Default Prime


Little Inferno


We all knew that kid on the block who loved to play with fire. Our parents warned and assured us that we would set the house ablaze one day if we kept that kind of company. Even though we might have agreed with the dangers, it sure was fun to see the match ignite and witness the bright, yellow beast claim whatever it touched, understanding the obsession one could have. What happens if this catches on fire? Will that even burn? How many things can we cook at once? It was a game and had endless possibilities. 20 years later, developer Tomorrow Corporation made that game with the same experimentation and mesmerizing qualities of the real thing, only a hell of a lot safer.

You see through the eyes of a little boy excited to play with his brand new Little Inferno Entertainment Fireplace, a gift so fantastic, all other gifts become fuel for its festivities. After burning the Terms & Conditions, and a few thank you letters from the manufacturer, you’re ready to throw anything and everything you’ve ever loved into the fire, desperate to never let the flame die out. And why would you want to? News reports stress that it’s been freakishly cold outside for months. Every letter in the mail (including a few from an admirer and fellow Little Inferno owner) encourages you not to go outside. Just stay in. Enjoy your new toy. There’s nothing for you out there.



A catalogue full of objects to burn opens up at the beginning of the game. Everything costs a certain amount of coin, but any object destroyed in your Little Inferno Entertainment Fireplace provides a profit to go back to your magazine and buy more soon-to-be-blackened items.

How is this a game? It isn’t, exactly, in the sense of what we’ve been taught is a game in our fast-paced digital age of consoles and high-end PCs, but that doesn’t mean it’s not still a game. Burning certain objects together provide satisfying bonuses and something a little different to ogle at every time. A very long list of these combos are given to you with only a short title for each one acting as a clue for what to use. The Movie Night Combo is achieved by lighting up a T.V. and an ear of corn. The Seafarers Combo requires a toy pirate and steam boat to scorch together. This provides the kind of experimentation you’d expect when playing with fire and inspires you to find more combos, so you can unlock more objects, allowing you to make more combos, etc.

The only detractor from the experience is the “shipping ” required for every object after you order it. This is a small amount of time the game forces you to wait after you’ve purchased something to set ablaze. Creating combos will get you faster shipping to soften the blow, but the wait times simply aren’t needed and takes you out of the experience as you sit with literally nothing to do but stare at the clock. It’s also counterintuitive since the game promotes experimentation but penalizes you for every item you want to experiment with.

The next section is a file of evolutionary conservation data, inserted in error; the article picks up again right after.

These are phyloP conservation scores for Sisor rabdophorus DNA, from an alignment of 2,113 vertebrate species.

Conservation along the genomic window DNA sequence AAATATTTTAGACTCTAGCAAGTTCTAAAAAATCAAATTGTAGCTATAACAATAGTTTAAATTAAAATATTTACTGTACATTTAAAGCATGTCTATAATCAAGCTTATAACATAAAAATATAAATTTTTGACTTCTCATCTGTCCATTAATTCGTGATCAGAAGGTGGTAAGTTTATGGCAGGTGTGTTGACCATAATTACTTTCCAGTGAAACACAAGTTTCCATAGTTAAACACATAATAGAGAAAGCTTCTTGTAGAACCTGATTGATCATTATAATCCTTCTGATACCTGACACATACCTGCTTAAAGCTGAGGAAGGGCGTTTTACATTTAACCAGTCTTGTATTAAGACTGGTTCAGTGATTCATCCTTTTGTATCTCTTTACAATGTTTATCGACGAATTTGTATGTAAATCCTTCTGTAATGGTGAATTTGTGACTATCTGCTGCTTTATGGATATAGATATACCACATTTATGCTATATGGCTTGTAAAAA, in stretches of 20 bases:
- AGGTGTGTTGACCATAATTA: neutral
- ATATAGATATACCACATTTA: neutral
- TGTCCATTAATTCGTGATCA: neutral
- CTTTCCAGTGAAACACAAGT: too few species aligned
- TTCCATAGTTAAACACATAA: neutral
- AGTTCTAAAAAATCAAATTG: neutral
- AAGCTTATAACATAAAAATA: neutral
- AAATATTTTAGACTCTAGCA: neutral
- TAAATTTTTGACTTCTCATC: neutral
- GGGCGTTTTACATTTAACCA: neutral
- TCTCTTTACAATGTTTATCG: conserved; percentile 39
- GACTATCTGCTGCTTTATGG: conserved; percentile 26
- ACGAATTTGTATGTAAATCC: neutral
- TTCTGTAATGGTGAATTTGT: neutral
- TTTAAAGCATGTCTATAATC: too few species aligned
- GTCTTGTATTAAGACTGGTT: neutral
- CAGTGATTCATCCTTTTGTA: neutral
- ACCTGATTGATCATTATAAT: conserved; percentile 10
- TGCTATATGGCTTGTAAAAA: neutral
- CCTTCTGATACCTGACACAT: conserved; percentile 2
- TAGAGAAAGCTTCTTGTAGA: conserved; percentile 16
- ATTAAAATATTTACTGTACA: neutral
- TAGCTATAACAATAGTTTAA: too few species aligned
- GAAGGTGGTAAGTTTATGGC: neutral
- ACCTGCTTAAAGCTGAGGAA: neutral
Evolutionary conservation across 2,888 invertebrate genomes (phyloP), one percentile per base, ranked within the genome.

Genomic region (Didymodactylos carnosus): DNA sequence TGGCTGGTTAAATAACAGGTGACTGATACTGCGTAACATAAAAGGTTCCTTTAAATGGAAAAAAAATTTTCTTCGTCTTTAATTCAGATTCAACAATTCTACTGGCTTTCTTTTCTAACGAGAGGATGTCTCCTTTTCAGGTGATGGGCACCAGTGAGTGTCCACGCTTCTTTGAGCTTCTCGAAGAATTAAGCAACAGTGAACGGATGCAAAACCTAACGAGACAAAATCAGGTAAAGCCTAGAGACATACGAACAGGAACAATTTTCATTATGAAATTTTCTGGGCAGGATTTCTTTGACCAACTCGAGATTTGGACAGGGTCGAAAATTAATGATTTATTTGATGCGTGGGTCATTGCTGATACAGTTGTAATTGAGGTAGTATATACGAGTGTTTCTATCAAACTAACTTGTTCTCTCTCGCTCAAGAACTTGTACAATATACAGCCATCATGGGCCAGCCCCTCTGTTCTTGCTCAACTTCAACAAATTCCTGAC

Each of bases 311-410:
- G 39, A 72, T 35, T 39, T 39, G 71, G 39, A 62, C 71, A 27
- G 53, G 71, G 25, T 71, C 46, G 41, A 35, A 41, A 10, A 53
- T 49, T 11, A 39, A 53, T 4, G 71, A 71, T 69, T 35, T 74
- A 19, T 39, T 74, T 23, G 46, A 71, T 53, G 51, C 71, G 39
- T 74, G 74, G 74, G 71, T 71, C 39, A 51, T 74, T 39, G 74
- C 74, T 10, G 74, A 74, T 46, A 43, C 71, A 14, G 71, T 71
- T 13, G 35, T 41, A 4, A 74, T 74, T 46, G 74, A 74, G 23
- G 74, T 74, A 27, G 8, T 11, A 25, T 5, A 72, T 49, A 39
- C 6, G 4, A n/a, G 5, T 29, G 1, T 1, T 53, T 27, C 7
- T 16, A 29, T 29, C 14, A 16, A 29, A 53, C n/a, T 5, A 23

Mail order toys to burn!

Mail order toys to burn!

Little Inferno might seem like the kind of passive experience that goes on forever, but there is a purpose and a narrative to it all. More letters continuously pour in throughout the game about the outside world, foreshadowing what kind of events might transpire as you’re stuck inside, staring into the blaze. These infrequent story elements keep with the game’s slow pace and provide a subtle reminder that this is all going somewhere. One of the first things a letter tells you is, “There are no points. There is no score. You are not being timed.” But not too far after, it states, “There is bound to be an end.”

Throughout the game, you’ll find yourself relating to the little boy you play, noticing the desire to keep clicking away, finding the fire too hypnotizing to turn it off. Some objects explode. Some burn green. Some simply shatter. And some create grand parades that, in turn, also catch on fire (and might explode). It’s fun to simply watch and ignore the distractions around you. There’s an endless amount of combinations. So much to kindle.

Letter from the outside.

Letter from the outside.

Some might be turned off by the game’s tranquil flow and lack of bells and whistles, but it’s these “downfalls” that ultimately make this such a unique title. It’s the kind of game that haunts you when you don’t play it. You can almost see the flames hours after you’ve decided to take a break. With a uniquely gritty yet childish art style and dauntingly powerful soundtrack, you’ll find yourself returning to your new toy, eager to spend hours seeing everything it can do. It may be a little over-priced at $15, but Little Inferno will make you forget the world and stay “warm in the glow of your high definition entertainment product.”

The Good

Ridiculously mesmerizing | Endless combinations | Fantastic art style and music

The Bad

Wait times for "shipping"


Little David Galanter grew up in Orange County, CA loving videogames and anything else that repelled girls. After getting his Bachelor's Degree in Theatre Arts, David decided to start contributing his soft silky words to the world via online media. He currently owns a website with a weekly podcast ( and is a reviewer for Default Prime!

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